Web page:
Families and support systems are crucial for the person who has PTSD. Few people experience PTSD in isolation, and it's important the concerns and needs of family members of those who serve are recognized as well. In addition, it's been noted in a few studies that dependents of veterans who develop PTSD as a result of the stressors or war may have an increased risk of developing PTSD as well.

Resources for Veterans With PTSD

If you are living with PTSD but don't know where to start, there are resources available. The U.S. Department of Veteran Affairs National Center for PTSD is dedicated to research and education surrounding PTSD. Other ​military resources are available which can help with the spectrum of mental health concerns and more that concern veterans.

In addition to mental health support, there are VA drug rehab services, which can go hand in hand, as many people with PTSD related to the stressors of war self-medicate.

A Word From Verywell

Frequently Asked Questions

  • What percentage of OIF/OEF troops have PTSD?

    Up to 18% of OEF/OIF veterans have PTSD. They're also at high risk for other problems, such as depression and alcohol use disorder.

  • What were the dates of Operation Iraqi Freedom?

    Operation Iraqi Freedom (OIF) began on March 20, 2003, and officially ended in 2011 when the U.S. and its allies withdrew its forces.

  • What are some common problems for women veterans who served during OEF/OIF?

    Female veterans of these conflicts have about the same rates of PTSD as their male counterparts. However, they often faced the additional stress of serving as primary family caregivers, both while deployed and after returning home.

8 Sources
Verywell Mind uses only high-quality sources, including peer-reviewed studies, to support the facts within our articles. Read our editorial process to learn more about how we fact-check and keep our content accurate, reliable, and trustworthy.
  1. Marx BP. Posttraumatic stress disorder and Operations Enduring Freedom and Iraqi Freedom: Progress in a time of controversyClinical Psychology Review. 2009;29(8):671-673. doi:10.1016/j.cpr.2009.02.004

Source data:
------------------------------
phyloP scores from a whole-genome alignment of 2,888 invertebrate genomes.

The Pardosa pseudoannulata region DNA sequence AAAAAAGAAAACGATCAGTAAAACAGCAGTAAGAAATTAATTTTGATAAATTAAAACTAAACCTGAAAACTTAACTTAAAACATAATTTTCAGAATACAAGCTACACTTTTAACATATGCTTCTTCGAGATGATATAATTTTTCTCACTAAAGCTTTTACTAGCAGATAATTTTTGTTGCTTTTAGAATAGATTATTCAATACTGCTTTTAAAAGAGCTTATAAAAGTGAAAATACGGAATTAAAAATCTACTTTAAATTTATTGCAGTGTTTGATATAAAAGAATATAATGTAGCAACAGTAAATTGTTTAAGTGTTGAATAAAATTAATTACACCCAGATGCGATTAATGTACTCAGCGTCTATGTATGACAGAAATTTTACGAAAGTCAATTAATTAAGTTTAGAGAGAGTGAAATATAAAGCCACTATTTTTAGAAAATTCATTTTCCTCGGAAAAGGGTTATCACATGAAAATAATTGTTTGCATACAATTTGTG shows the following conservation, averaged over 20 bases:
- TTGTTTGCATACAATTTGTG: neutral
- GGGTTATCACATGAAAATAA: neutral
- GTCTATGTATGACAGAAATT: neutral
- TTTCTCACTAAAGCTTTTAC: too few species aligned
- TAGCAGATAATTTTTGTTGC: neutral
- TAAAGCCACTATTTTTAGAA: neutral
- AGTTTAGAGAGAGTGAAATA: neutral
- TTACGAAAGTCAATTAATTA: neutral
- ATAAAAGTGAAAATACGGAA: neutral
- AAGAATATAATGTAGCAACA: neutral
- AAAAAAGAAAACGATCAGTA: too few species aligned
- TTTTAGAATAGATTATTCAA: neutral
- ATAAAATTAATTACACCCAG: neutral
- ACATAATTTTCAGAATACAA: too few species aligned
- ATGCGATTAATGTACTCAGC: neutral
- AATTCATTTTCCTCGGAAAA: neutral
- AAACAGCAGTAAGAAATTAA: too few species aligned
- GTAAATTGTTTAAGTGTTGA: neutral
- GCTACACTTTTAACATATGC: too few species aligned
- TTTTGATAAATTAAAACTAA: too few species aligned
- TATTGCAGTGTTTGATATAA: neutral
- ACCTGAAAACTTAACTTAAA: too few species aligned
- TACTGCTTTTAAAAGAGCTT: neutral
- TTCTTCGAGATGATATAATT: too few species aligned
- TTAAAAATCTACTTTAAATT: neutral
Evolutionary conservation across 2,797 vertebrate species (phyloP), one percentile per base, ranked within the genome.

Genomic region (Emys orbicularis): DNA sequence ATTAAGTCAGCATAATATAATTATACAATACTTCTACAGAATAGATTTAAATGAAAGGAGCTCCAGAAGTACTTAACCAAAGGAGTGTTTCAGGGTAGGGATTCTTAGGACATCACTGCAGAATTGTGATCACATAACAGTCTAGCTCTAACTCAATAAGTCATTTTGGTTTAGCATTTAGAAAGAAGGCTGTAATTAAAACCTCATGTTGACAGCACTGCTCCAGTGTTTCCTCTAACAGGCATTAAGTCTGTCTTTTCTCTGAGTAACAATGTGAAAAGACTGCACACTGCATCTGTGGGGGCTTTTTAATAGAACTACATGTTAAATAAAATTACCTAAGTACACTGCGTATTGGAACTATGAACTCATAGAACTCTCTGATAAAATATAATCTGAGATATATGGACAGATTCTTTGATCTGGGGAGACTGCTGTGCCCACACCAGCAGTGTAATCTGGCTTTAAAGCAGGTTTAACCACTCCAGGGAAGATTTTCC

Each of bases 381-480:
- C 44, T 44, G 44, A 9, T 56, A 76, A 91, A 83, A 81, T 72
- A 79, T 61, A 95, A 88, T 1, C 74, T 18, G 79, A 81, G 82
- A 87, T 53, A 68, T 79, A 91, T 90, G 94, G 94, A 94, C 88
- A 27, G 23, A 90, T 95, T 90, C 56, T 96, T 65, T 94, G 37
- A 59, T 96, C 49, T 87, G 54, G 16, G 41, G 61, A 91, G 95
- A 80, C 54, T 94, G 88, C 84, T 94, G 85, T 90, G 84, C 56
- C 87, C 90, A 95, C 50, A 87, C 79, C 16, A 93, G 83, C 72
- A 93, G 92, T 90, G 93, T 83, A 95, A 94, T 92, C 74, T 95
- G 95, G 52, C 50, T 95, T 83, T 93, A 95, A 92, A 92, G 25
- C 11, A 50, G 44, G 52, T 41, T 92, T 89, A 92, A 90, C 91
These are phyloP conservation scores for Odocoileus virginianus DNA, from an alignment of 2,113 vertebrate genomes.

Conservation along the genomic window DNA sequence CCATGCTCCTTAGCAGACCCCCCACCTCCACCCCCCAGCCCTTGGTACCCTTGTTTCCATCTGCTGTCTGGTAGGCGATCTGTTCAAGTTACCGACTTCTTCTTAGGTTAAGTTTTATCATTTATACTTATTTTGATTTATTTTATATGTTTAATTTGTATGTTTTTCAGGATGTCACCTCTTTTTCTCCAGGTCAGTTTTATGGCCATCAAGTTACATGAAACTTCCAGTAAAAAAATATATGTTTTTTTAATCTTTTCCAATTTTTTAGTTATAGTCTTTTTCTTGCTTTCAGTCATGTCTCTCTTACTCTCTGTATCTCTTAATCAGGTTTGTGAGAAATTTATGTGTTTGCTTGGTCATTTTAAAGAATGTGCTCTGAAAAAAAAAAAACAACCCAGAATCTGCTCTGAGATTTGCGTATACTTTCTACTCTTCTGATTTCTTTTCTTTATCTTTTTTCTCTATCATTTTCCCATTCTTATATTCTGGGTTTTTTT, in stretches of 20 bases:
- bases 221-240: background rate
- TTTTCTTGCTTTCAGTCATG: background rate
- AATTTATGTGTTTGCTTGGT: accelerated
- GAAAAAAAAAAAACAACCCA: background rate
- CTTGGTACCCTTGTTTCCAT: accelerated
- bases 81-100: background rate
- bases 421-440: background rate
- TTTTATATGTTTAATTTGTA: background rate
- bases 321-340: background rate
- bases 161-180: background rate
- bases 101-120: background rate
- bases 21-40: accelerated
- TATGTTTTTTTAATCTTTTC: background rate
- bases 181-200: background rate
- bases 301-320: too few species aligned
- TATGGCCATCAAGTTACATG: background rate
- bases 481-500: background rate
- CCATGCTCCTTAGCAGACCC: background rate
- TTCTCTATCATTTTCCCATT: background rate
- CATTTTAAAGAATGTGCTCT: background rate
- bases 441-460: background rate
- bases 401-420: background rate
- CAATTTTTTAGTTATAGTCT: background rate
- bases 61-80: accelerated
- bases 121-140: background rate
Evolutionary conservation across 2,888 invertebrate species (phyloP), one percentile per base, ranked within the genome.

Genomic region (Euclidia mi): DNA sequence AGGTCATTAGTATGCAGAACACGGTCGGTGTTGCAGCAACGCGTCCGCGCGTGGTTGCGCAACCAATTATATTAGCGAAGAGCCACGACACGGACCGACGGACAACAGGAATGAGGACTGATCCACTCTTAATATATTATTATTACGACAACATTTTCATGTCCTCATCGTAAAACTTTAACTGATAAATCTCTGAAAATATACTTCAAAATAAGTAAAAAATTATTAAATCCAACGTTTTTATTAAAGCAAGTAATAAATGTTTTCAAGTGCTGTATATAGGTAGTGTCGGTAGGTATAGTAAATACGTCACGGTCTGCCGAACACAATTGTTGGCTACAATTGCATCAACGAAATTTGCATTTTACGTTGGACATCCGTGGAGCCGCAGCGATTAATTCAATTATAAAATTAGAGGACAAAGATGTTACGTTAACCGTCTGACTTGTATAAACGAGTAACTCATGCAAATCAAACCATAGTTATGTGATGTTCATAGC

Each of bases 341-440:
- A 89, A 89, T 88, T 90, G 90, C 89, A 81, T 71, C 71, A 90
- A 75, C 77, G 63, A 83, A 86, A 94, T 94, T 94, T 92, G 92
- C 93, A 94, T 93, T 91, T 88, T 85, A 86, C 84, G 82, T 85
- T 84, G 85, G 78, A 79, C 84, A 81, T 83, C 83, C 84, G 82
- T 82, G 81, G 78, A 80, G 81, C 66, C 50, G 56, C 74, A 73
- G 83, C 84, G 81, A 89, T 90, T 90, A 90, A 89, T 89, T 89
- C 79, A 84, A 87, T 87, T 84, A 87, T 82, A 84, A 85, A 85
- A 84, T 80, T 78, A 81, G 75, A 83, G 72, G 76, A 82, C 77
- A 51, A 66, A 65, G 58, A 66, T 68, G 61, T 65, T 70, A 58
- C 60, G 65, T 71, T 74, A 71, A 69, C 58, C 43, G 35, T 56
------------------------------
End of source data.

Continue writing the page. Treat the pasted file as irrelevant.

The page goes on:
2. Hoge CW, Castro CA, Messer SC, McGurk D, Cotting DI, Koffman RL. Combat duty in Iraq and Afghanistan, mental health problems, and barriers to careN Engl J Med. 2004;351(1):13–22. doi:10.1056/NEJMoa040603

  3. Burnam MA, Meredith LS, Tanielian T, Jaycox LH. Mental health care for Iraq and Afghanistan War VeteransHealth Aff (Millwood). 2009;28(3):771–782. doi:10.1377/hlthaff.28.3.771

  4. Kline A, Falca-Dodson M, Sussner B, et al. Effects of repeated deployment to Iraq and Afghanistan on the health of New Jersey Army National Guard troops: implications for military readinessAm J Public Health. 2010;100(2):276–283. doi:10.2105/AJPH.2009.162925

  5. Teeters JB, Lancaster CL, Brown DG, Back SE. Substance use disorders in military veterans: prevalence and treatment challengesSubst Abuse Rehabil. 2017;8:69–77. doi:10.2147/SAR.S116720

  6. Centers for Disease Control and Prevention. Military Service Members and Veterans. Know the facts.

  7. Acosta JD, Becker A, Cerully JL, Fisher MP, Martin LT, Vardavas R, Slaughter ME, Schell TL. Assessing the Department of Defense's approach to reducing mental health stigma. RAND Res Brief. 2016. doi:10.7249/RB9881

  8. U.S Department of Veterans Affairs. Treatment of co-occurring PTSD and substance use disorder in VA.

Additional Reading

By Matthew Tull, PhD
Matthew Tull, PhD is a professor of psychology at the University of Toledo, specializing in post-traumatic stress disorder.